event detection

Based on the graphs above, you can see that the events are pretty clearly defined with sharp increases and decreases. You’ll also notice that there is a decent amount of noise, so if we’re not careful, we might detect some false-positives. We ended up building this with a two-pronged approach, 1) first smooth the signal as best as possible to reduce noise, and 2) begin to actually look for signal changes.

If you google smoothing algorithms, you’ll find dozens of different kinds, each with their own strengths and weaknesses. When deciding which one to use, we wanted to smooth out the signal as best as possible without removing the ‘sharpness’ of the real signal changes so that the actual edge detection would still be able to find it. We ended up using a simple moving average with a fixed window size and found that this did a decent job without removing big picture changes.

Once we have a (relatively) smooth signal, it’s time to pass it on to the event detection portion. If you also google any variant of edge-detection, spike-detection, etc, there are many more scholarly papers, guides, and articles on potential approaches to the problem. The biggest challenge here is capturing the whole signal, it’s easy to accidentally cut off the event if it hasn’t finished yet or to cut off the beginning if this particular event starts slowly. I’m not sure if the approach we took has an exact name, but we maintained an average of 10 points, from the current time to 10 seconds in the future. If the 10th point furthest away was further than 3 standard deviations from the average, then we would record an ‘event start’ and begin looking for the signal to return back to some semblance of a steady state.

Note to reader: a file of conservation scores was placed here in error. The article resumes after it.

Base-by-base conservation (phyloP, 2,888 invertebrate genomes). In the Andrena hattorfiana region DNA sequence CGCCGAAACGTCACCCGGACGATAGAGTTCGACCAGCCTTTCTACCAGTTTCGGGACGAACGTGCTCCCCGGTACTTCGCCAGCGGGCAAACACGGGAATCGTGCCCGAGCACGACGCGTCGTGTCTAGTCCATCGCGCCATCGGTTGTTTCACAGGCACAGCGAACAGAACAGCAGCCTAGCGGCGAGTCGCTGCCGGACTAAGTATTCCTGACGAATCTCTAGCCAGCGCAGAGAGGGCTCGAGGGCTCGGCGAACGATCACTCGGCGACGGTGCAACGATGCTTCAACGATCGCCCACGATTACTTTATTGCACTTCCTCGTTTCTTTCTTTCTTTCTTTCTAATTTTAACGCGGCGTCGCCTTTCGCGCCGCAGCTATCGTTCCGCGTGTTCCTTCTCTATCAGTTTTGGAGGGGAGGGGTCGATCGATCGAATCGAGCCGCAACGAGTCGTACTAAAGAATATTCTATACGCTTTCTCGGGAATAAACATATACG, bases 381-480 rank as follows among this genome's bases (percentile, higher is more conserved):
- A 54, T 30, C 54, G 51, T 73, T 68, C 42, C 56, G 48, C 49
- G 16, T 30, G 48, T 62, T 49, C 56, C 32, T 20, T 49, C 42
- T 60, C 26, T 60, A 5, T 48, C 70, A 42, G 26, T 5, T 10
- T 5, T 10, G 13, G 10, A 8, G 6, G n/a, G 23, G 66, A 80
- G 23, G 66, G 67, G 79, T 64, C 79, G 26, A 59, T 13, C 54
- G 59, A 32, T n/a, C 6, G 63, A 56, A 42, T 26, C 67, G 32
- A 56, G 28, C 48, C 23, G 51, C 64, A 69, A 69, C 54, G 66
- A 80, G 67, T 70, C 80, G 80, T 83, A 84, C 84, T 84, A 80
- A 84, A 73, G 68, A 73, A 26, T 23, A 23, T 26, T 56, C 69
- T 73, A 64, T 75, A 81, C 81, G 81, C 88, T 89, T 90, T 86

Because this is performed in real-time, our algorithm doesn’t have the luxury of examining the entire signal from start to finish and going from there, rather our code has to manage sliding windows and throwing away old, unnecessary pieces of data. We built the application to run two separate processes that communicate using Python’s [multiprocessing queue][multi-queue]. Once the smoothing algorithm has enough datapoints to produce a smoothed point, it gets put in the queue to be appended to the list of datapoints to be run through the event detector. The event detector then produces events that get passed into the event prediction portion of the system.